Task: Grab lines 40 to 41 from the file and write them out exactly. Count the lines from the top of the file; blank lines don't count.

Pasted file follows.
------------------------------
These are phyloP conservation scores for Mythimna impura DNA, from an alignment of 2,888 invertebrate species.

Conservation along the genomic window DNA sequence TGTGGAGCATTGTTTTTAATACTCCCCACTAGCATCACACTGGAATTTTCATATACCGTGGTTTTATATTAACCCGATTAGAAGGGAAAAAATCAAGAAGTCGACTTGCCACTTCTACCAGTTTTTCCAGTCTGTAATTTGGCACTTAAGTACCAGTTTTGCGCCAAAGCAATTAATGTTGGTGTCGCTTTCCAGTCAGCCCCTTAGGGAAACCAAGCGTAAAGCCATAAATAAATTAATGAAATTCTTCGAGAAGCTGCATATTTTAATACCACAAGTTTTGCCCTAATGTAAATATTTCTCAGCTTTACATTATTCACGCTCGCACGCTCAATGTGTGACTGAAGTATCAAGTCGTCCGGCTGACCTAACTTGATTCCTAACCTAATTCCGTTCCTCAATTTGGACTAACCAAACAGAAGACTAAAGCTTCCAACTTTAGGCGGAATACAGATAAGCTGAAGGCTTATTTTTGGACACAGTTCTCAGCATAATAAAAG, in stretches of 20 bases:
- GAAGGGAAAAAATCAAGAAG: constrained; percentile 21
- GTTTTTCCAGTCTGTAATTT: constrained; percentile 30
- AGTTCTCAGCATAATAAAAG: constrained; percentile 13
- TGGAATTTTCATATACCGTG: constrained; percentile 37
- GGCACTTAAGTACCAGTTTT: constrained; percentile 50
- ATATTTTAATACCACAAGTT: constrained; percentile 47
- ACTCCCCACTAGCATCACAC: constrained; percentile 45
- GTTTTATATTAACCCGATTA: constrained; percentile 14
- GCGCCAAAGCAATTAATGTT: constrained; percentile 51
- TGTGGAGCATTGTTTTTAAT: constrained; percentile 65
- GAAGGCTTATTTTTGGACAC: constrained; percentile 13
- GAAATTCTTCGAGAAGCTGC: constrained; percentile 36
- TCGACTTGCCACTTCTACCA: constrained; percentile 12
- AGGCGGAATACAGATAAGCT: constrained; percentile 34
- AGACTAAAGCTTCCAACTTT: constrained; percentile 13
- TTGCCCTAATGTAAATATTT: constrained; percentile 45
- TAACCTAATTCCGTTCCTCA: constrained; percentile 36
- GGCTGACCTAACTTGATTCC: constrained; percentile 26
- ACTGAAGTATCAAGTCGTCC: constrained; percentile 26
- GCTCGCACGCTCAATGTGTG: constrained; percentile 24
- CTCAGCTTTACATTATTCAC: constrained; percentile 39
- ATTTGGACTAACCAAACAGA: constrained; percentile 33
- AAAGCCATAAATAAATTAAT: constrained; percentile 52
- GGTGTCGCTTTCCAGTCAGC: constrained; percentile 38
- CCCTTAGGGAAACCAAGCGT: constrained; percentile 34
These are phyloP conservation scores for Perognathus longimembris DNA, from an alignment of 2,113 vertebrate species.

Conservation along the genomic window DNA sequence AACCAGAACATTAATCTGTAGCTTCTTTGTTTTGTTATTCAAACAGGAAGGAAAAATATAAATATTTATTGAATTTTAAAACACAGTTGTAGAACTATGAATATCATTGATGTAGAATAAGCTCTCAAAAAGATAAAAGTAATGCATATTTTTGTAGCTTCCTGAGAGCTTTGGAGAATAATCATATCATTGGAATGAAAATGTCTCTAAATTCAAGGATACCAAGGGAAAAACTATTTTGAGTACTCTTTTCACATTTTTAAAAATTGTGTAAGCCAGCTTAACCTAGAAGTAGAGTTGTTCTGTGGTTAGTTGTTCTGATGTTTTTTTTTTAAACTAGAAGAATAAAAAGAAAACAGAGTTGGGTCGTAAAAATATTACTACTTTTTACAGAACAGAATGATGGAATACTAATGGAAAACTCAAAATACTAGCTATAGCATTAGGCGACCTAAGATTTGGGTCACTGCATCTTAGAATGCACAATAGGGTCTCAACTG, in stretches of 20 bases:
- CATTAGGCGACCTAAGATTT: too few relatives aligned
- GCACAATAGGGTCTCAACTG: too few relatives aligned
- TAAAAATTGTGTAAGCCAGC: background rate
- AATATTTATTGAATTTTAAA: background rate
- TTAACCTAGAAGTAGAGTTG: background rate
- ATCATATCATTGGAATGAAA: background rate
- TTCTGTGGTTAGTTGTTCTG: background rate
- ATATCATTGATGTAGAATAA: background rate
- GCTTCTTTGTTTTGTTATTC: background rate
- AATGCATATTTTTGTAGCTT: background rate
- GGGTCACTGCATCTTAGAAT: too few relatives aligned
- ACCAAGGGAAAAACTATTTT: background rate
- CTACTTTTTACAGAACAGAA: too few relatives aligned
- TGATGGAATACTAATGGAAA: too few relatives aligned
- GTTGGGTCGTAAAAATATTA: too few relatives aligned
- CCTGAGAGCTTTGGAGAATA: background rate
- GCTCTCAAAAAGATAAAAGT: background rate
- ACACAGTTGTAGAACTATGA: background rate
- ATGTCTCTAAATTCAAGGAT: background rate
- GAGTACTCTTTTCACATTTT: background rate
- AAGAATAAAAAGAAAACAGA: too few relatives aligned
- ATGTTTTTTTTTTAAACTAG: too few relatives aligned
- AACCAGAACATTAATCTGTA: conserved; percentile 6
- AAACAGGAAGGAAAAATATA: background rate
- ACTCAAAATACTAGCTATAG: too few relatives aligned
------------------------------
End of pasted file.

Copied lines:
- GGGTCACTGCATCTTAGAAT: too few relatives aligned
- ACCAAGGGAAAAACTATTTT: background rate